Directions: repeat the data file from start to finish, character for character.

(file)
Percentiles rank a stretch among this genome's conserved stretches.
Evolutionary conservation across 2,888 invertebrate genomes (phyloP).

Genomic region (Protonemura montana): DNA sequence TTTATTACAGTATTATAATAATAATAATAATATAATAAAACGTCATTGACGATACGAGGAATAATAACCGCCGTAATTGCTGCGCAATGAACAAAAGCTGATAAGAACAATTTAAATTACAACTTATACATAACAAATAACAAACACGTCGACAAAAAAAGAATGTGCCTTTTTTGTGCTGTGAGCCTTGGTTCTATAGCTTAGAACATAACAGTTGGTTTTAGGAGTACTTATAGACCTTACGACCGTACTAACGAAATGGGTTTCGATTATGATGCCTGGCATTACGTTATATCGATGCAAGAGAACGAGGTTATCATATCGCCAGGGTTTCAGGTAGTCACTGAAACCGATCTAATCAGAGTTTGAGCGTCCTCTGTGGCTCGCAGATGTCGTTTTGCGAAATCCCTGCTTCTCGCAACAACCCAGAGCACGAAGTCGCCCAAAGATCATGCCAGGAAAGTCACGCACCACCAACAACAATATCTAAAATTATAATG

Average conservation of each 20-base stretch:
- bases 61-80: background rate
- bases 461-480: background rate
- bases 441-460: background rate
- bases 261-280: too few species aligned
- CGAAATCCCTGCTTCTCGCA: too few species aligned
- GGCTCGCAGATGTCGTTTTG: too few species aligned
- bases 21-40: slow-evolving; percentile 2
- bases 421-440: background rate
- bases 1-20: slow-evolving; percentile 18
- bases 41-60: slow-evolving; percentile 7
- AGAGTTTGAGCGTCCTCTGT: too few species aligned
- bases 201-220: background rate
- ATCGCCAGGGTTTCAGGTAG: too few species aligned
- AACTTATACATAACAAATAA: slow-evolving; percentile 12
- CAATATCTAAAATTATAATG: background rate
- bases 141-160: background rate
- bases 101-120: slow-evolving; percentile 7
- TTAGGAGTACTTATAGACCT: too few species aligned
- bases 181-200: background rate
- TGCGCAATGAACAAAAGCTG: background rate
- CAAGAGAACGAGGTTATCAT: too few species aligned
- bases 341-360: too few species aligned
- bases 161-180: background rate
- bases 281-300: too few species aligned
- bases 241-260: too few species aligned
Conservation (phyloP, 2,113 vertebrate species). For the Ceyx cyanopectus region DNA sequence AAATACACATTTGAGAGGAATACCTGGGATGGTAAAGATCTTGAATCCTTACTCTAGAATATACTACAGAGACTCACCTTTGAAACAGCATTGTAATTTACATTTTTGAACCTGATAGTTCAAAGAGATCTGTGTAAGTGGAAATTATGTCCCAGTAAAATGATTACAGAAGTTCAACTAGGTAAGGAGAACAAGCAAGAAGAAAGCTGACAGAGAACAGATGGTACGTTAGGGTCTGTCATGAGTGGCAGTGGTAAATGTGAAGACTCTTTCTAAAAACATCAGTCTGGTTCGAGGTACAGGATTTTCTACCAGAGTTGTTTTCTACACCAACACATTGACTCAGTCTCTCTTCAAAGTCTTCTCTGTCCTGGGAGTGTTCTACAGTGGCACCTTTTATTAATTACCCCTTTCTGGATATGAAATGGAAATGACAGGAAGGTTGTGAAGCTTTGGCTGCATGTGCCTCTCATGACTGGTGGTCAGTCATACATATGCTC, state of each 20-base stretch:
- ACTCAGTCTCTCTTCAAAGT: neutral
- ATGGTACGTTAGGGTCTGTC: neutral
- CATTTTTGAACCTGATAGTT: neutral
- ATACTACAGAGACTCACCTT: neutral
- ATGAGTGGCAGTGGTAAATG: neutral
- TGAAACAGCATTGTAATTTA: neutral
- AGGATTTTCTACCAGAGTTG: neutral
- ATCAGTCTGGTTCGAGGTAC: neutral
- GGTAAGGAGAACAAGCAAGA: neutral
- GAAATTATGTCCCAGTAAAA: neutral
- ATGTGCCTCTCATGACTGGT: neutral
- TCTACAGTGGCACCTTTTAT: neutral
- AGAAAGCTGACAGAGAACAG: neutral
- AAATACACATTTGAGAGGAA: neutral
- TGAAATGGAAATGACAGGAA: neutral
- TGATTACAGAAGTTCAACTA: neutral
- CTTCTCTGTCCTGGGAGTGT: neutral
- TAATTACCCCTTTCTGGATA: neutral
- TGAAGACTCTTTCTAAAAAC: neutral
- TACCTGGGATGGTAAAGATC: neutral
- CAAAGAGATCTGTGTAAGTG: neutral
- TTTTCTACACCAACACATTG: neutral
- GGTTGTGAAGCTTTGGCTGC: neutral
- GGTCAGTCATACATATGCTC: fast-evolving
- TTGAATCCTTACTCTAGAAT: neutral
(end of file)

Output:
Percentiles rank a stretch among this genome's conserved stretches.
Evolutionary conservation across 2,888 invertebrate genomes (phyloP).

Genomic region (Protonemura montana): DNA sequence TTTATTACAGTATTATAATAATAATAATAATATAATAAAACGTCATTGACGATACGAGGAATAATAACCGCCGTAATTGCTGCGCAATGAACAAAAGCTGATAAGAACAATTTAAATTACAACTTATACATAACAAATAACAAACACGTCGACAAAAAAAGAATGTGCCTTTTTTGTGCTGTGAGCCTTGGTTCTATAGCTTAGAACATAACAGTTGGTTTTAGGAGTACTTATAGACCTTACGACCGTACTAACGAAATGGGTTTCGATTATGATGCCTGGCATTACGTTATATCGATGCAAGAGAACGAGGTTATCATATCGCCAGGGTTTCAGGTAGTCACTGAAACCGATCTAATCAGAGTTTGAGCGTCCTCTGTGGCTCGCAGATGTCGTTTTGCGAAATCCCTGCTTCTCGCAACAACCCAGAGCACGAAGTCGCCCAAAGATCATGCCAGGAAAGTCACGCACCACCAACAACAATATCTAAAATTATAATG

Average conservation of each 20-base stretch:
- bases 61-80: background rate
- bases 461-480: background rate
- bases 441-460: background rate
- bases 261-280: too few species aligned
- CGAAATCCCTGCTTCTCGCA: too few species aligned
- GGCTCGCAGATGTCGTTTTG: too few species aligned
- bases 21-40: slow-evolving; percentile 2
- bases 421-440: background rate
- bases 1-20: slow-evolving; percentile 18
- bases 41-60: slow-evolving; percentile 7
- AGAGTTTGAGCGTCCTCTGT: too few species aligned
- bases 201-220: background rate
- ATCGCCAGGGTTTCAGGTAG: too few species aligned
- AACTTATACATAACAAATAA: slow-evolving; percentile 12
- CAATATCTAAAATTATAATG: background rate
- bases 141-160: background rate
- bases 101-120: slow-evolving; percentile 7
- TTAGGAGTACTTATAGACCT: too few species aligned
- bases 181-200: background rate
- TGCGCAATGAACAAAAGCTG: background rate
- CAAGAGAACGAGGTTATCAT: too few species aligned
- bases 341-360: too few species aligned
- bases 161-180: background rate
- bases 281-300: too few species aligned
- bases 241-260: too few species aligned
Conservation (phyloP, 2,113 vertebrate species). For the Ceyx cyanopectus region DNA sequence AAATACACATTTGAGAGGAATACCTGGGATGGTAAAGATCTTGAATCCTTACTCTAGAATATACTACAGAGACTCACCTTTGAAACAGCATTGTAATTTACATTTTTGAACCTGATAGTTCAAAGAGATCTGTGTAAGTGGAAATTATGTCCCAGTAAAATGATTACAGAAGTTCAACTAGGTAAGGAGAACAAGCAAGAAGAAAGCTGACAGAGAACAGATGGTACGTTAGGGTCTGTCATGAGTGGCAGTGGTAAATGTGAAGACTCTTTCTAAAAACATCAGTCTGGTTCGAGGTACAGGATTTTCTACCAGAGTTGTTTTCTACACCAACACATTGACTCAGTCTCTCTTCAAAGTCTTCTCTGTCCTGGGAGTGTTCTACAGTGGCACCTTTTATTAATTACCCCTTTCTGGATATGAAATGGAAATGACAGGAAGGTTGTGAAGCTTTGGCTGCATGTGCCTCTCATGACTGGTGGTCAGTCATACATATGCTC, state of each 20-base stretch:
- ACTCAGTCTCTCTTCAAAGT: neutral
- ATGGTACGTTAGGGTCTGTC: neutral
- CATTTTTGAACCTGATAGTT: neutral
- ATACTACAGAGACTCACCTT: neutral
- ATGAGTGGCAGTGGTAAATG: neutral
- TGAAACAGCATTGTAATTTA: neutral
- AGGATTTTCTACCAGAGTTG: neutral
- ATCAGTCTGGTTCGAGGTAC: neutral
- GGTAAGGAGAACAAGCAAGA: neutral
- GAAATTATGTCCCAGTAAAA: neutral
- ATGTGCCTCTCATGACTGGT: neutral
- TCTACAGTGGCACCTTTTAT: neutral
- AGAAAGCTGACAGAGAACAG: neutral
- AAATACACATTTGAGAGGAA: neutral
- TGAAATGGAAATGACAGGAA: neutral
- TGATTACAGAAGTTCAACTA: neutral
- CTTCTCTGTCCTGGGAGTGT: neutral
- TAATTACCCCTTTCTGGATA: neutral
- TGAAGACTCTTTCTAAAAAC: neutral
- TACCTGGGATGGTAAAGATC: neutral
- CAAAGAGATCTGTGTAAGTG: neutral
- TTTTCTACACCAACACATTG: neutral
- GGTTGTGAAGCTTTGGCTGC: neutral
- GGTCAGTCATACATATGCTC: fast-evolving
- TTGAATCCTTACTCTAGAAT: neutral